Typically, neurologists who perform this exam in order to elicit a response do so in order to test the innervation of the neck region and specific muscle groups contained therein. They might be evaluating suspected central spinal stenosis or foraminal stenosis in the cervical region. They might also be checking the range of motion and pain response for suspected facet joint syndrome in the neck.
Muscular causes are very prevalent, with strain, serious injury and imbalance all being possible explanations for inward pressure-related neck pain. Strain or recurrent strain (RSI) can weaken the neck muscles, making them painful during specific tasks, such as the effort required to resist inward force applied to the brow. More severe injury to the neck muscles might involve larger rips in the tissues or even complete detachments that might require surgical intervention to correct. Muscular imbalances can cause the neck muscles to become short and tight or overly long and weak. Either expression, taken to the extreme, can create this exact type of pain profile, since the neck muscles will not be able to work properly or through a typical range of motion.
Regional ischemia can be the root cause of muscular or neurological issues, rather than any type of actual injury or degeneration. If the neck muscles or the nerves that innervate them are deprived of oxygen, pain, tingling and weakness will surely follow.
Typically, the best and most accurate diagnostic process will be completed through the joint efforts of a neurologist and physical therapist in order to evaluate all possible causative mechanisms.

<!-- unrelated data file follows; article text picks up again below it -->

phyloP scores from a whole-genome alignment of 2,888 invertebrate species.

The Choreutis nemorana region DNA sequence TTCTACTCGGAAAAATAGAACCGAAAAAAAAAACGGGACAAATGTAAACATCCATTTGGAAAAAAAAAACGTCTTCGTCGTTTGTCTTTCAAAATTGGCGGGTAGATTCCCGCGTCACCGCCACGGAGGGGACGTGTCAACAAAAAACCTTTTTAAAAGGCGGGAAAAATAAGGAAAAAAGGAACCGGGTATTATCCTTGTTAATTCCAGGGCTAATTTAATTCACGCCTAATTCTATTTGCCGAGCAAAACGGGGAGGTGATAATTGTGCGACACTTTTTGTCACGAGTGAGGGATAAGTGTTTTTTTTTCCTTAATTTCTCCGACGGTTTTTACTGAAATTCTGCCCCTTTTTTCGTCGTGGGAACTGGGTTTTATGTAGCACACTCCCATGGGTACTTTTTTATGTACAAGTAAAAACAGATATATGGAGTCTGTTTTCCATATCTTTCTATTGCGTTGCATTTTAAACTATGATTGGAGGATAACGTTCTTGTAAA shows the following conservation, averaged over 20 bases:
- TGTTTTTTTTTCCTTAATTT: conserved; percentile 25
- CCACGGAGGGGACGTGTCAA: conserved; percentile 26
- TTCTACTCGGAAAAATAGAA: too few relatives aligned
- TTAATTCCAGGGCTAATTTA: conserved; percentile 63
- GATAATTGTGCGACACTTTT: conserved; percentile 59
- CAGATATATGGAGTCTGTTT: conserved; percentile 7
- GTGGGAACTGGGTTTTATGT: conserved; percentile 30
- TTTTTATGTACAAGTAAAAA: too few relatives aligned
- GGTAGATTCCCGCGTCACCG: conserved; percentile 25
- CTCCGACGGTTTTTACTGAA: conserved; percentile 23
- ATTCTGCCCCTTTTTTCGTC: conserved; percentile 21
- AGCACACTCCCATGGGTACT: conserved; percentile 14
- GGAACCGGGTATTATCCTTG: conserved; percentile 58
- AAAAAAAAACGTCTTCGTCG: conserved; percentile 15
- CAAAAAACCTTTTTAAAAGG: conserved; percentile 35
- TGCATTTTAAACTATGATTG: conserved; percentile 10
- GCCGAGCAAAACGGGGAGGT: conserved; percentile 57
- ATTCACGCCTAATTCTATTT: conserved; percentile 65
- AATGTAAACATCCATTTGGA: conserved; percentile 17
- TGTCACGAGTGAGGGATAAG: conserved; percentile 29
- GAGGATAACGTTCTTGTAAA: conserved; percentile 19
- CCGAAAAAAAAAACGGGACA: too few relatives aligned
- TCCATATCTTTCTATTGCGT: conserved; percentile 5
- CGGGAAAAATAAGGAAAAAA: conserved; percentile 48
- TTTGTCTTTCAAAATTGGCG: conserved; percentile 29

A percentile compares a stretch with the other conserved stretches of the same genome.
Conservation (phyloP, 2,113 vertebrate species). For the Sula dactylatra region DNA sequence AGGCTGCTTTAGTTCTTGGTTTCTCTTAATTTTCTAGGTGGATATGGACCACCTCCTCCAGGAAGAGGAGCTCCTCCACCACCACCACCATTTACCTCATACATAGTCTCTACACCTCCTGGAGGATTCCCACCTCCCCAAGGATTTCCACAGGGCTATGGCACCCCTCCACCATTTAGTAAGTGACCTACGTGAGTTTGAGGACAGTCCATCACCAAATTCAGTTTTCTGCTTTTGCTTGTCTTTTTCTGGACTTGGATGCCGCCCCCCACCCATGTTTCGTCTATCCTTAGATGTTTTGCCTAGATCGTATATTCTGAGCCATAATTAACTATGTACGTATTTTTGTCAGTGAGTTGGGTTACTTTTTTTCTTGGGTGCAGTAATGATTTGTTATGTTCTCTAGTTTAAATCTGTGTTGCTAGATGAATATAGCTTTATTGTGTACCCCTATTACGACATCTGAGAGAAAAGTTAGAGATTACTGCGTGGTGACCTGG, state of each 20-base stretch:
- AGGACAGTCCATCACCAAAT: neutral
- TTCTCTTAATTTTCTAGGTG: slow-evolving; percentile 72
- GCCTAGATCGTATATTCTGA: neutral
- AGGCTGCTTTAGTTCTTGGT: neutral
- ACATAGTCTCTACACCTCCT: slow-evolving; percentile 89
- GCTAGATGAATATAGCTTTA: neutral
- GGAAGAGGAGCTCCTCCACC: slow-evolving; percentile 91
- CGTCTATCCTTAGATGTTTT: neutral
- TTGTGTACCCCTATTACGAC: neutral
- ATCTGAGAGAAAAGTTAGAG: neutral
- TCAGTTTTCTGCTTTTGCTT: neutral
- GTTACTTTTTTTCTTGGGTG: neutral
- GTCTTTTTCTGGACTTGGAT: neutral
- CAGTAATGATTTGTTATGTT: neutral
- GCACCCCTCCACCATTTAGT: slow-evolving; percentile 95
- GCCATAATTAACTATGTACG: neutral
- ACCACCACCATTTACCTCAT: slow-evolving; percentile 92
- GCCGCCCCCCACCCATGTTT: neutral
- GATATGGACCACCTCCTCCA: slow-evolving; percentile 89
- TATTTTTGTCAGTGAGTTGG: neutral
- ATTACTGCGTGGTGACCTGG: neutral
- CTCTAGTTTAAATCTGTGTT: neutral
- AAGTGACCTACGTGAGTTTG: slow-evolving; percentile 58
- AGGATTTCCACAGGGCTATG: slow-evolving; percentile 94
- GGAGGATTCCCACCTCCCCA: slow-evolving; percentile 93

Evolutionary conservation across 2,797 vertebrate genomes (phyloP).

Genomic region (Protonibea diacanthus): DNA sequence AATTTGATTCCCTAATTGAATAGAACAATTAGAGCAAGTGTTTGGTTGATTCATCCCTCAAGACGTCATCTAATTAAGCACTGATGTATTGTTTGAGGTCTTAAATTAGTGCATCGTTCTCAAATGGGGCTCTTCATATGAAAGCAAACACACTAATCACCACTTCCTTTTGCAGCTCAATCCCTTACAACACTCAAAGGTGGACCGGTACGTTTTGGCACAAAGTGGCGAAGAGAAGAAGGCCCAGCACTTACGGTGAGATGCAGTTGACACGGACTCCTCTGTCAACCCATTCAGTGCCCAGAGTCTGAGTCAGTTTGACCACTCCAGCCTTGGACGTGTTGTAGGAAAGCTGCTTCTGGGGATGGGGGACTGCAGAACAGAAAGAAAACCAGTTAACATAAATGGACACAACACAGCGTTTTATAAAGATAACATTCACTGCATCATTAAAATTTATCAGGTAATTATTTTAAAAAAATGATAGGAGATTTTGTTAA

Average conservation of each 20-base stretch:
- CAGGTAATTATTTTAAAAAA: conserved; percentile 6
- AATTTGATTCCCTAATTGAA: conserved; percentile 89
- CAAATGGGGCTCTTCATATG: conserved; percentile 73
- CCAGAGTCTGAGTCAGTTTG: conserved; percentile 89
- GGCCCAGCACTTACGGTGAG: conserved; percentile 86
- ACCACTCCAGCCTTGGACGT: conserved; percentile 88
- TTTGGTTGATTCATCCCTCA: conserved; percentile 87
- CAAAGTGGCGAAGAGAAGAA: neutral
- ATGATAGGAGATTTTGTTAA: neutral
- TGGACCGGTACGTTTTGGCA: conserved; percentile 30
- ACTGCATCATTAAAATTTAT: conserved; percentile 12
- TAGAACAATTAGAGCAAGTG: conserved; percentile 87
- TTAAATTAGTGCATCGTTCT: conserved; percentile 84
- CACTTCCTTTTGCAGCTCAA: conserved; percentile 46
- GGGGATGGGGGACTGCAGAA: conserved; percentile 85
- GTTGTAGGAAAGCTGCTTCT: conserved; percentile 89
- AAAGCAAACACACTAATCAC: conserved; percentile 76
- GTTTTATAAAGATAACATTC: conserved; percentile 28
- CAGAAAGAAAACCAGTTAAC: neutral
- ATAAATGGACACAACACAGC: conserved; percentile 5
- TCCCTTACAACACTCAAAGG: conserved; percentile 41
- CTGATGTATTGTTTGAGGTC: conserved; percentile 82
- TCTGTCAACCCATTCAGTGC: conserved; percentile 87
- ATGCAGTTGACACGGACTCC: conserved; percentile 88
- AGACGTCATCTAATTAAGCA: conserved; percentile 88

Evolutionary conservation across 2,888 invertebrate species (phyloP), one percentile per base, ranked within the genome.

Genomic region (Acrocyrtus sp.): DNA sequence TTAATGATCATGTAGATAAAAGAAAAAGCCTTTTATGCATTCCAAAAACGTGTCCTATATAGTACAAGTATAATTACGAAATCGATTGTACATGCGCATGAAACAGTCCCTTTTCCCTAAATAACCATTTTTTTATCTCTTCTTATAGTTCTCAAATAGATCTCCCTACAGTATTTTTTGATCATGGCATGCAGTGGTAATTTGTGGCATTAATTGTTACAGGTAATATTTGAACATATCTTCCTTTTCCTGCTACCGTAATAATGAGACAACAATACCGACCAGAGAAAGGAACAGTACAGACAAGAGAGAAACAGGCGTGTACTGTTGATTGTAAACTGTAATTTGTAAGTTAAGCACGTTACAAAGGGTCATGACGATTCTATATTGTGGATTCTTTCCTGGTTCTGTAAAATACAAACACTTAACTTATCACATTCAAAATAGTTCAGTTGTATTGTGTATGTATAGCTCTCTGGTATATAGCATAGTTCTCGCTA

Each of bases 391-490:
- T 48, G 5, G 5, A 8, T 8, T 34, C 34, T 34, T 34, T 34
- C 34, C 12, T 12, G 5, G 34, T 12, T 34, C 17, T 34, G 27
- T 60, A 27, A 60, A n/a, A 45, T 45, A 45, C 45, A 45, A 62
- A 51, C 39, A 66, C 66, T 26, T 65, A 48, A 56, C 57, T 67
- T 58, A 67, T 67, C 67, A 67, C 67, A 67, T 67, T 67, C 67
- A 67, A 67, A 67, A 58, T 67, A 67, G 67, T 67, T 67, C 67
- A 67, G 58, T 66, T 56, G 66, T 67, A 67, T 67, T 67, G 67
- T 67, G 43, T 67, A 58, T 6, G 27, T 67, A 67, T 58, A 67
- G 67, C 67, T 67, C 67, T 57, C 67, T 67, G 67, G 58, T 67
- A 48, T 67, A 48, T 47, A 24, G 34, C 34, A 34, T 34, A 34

Neck Pain from Pressure on Forehead Guidance
I personally suffered from this symptom for a period of almost 2 years and periodically afterwards, as well. I realize that my pain is muscular in nature, and is likely related to tension that is chronically held in the neck musculature. However, ascertaining this was not easy, since every disc in my neck is herniated and one directly at the epicenter of pain is largely impinging on the spinal cord. This made the entire diagnostic evaluation quite frightening, but I managed to put it all in perspective and move forward.
Although I recommend getting second opinions on virtually all back and neck pain problems, in this case, I wholeheartedly advise it. There are simply far too many opportunities for subjectivity to work their way into the diagnostic verdict, often placing the patient on the wrong path towards successful treatment. In fact, this symptom often begins the process of herding patients towards unnecessary surgery. My advice is certainly to consult with a spinal neurologist and a physical therapist who are not associates. Get their objective opinions and even consider consulting an orthopedist if spinal stenosis and/or facet syndrome are suggested as possible causations.
In our experience here at The Cure Back Pain Network, we find that virtually all of these types of pressure-related pain syndromes will resolve on their own if allowed time and proper circumstances to heal. Mine is cured and few patients demonstrate the degree of structural deterioration that I do in my neck.